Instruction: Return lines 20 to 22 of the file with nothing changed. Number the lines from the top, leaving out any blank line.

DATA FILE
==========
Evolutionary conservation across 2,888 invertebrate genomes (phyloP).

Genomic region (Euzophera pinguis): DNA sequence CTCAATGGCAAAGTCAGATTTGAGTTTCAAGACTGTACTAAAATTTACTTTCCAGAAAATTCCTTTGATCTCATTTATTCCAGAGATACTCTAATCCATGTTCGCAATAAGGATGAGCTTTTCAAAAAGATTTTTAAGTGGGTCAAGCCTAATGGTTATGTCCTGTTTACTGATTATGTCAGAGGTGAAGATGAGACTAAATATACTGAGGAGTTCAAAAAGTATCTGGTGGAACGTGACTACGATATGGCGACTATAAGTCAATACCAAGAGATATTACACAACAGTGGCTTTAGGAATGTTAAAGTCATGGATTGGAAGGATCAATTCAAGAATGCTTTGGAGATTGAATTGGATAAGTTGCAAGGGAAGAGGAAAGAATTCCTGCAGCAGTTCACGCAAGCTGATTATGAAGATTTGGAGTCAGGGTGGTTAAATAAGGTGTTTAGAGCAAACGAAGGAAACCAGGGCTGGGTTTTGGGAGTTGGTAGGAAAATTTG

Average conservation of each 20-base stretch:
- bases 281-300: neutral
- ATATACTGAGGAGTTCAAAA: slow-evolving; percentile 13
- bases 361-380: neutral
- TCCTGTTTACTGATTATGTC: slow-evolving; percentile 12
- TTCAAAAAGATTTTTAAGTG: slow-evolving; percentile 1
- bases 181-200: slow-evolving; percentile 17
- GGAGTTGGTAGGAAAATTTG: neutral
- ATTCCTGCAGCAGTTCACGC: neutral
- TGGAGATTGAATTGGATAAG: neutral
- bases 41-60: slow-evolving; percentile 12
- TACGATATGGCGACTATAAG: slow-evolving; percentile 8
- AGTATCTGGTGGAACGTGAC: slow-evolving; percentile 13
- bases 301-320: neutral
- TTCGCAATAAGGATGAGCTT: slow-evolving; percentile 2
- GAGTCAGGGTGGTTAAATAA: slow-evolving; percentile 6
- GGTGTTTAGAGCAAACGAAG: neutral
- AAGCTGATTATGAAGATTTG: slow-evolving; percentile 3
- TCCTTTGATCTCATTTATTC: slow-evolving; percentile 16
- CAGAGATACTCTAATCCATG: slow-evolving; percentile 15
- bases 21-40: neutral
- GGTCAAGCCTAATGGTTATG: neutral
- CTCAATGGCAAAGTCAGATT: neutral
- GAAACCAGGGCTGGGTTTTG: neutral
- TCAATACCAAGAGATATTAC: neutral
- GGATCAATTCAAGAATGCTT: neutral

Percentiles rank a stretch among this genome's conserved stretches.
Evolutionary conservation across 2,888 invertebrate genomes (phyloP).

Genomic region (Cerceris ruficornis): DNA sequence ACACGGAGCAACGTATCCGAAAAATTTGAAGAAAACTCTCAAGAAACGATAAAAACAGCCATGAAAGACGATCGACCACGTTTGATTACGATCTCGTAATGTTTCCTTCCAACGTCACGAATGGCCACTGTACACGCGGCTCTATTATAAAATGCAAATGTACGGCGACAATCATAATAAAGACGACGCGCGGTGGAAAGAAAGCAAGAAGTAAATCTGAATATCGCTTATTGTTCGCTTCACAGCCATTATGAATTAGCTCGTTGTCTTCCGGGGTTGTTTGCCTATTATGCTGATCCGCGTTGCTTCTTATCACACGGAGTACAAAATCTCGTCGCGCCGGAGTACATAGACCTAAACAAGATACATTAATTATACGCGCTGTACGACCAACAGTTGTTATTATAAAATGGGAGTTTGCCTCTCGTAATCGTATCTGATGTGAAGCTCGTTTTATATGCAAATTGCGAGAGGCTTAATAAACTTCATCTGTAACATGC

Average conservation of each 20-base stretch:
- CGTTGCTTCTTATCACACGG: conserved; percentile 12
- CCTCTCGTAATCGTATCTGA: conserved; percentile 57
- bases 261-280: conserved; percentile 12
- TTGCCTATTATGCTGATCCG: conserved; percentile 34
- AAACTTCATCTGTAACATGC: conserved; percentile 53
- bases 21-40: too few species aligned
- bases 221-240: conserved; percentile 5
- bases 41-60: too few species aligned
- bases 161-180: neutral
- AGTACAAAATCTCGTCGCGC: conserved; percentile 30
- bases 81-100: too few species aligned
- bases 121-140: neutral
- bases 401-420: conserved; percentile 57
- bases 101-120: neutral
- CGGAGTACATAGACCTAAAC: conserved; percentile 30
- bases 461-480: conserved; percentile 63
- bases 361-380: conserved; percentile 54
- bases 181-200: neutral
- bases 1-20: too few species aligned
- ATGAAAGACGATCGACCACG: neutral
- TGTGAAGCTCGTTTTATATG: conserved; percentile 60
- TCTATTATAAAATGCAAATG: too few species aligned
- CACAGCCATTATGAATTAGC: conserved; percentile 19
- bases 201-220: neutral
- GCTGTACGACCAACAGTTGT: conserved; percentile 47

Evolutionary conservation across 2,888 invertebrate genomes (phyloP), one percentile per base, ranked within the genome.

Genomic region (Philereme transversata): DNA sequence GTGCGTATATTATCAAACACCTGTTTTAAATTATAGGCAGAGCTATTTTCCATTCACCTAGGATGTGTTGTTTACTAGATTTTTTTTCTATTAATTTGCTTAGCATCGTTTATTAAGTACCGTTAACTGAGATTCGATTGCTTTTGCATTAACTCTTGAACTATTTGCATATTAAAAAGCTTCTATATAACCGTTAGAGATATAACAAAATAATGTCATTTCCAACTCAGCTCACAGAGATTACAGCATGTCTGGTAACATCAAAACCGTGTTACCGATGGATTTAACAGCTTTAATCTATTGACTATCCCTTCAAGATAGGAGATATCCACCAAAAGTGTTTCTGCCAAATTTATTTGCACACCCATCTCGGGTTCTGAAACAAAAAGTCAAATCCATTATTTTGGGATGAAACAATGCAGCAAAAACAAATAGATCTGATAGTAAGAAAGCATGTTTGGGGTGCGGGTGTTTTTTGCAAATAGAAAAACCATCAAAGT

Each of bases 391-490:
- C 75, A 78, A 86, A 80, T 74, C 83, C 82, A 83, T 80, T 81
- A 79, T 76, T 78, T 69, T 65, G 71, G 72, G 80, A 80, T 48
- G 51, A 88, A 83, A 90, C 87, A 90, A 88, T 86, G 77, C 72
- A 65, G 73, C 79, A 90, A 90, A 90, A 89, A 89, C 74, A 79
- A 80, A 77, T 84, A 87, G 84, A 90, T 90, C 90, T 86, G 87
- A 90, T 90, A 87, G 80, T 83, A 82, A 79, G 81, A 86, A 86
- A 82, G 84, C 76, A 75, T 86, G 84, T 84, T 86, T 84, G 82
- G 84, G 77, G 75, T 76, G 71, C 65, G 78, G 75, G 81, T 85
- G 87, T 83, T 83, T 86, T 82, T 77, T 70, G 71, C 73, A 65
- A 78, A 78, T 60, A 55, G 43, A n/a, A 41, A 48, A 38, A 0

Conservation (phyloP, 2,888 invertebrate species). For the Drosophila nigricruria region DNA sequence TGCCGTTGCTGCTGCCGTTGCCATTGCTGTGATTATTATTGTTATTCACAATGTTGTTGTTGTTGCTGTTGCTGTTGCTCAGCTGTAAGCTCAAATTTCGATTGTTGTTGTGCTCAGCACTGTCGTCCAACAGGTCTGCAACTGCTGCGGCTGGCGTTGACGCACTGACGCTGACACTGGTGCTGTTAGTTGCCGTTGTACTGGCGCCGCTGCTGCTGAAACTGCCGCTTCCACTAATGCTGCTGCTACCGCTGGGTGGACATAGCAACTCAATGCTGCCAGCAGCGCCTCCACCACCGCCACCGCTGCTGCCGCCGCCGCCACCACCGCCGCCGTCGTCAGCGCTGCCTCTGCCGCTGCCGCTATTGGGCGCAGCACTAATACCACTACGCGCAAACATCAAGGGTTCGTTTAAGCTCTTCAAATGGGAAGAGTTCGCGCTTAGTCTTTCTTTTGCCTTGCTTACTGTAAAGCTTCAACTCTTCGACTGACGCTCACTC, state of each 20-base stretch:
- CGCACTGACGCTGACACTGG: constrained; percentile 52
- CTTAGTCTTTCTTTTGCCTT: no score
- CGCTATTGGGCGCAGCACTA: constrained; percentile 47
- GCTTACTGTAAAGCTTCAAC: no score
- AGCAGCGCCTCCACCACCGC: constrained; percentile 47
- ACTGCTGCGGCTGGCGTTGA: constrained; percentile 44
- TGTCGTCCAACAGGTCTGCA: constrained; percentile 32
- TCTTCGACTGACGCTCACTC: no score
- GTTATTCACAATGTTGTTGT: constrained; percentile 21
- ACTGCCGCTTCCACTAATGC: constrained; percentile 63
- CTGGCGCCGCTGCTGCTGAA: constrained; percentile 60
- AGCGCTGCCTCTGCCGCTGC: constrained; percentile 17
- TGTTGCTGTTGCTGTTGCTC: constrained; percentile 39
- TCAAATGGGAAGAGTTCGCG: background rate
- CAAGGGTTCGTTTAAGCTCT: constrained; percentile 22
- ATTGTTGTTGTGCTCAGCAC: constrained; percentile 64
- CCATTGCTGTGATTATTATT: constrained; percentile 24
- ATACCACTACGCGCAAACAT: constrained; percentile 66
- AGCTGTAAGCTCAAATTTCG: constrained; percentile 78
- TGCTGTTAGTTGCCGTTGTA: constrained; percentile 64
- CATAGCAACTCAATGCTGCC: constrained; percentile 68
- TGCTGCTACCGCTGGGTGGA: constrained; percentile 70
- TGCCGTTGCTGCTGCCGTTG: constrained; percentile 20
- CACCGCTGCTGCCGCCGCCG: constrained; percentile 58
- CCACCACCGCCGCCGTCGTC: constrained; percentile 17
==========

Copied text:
- AAGCTGATTATGAAGATTTG: slow-evolving; percentile 3
- TCCTTTGATCTCATTTATTC: slow-evolving; percentile 16
- CAGAGATACTCTAATCCATG: slow-evolving; percentile 15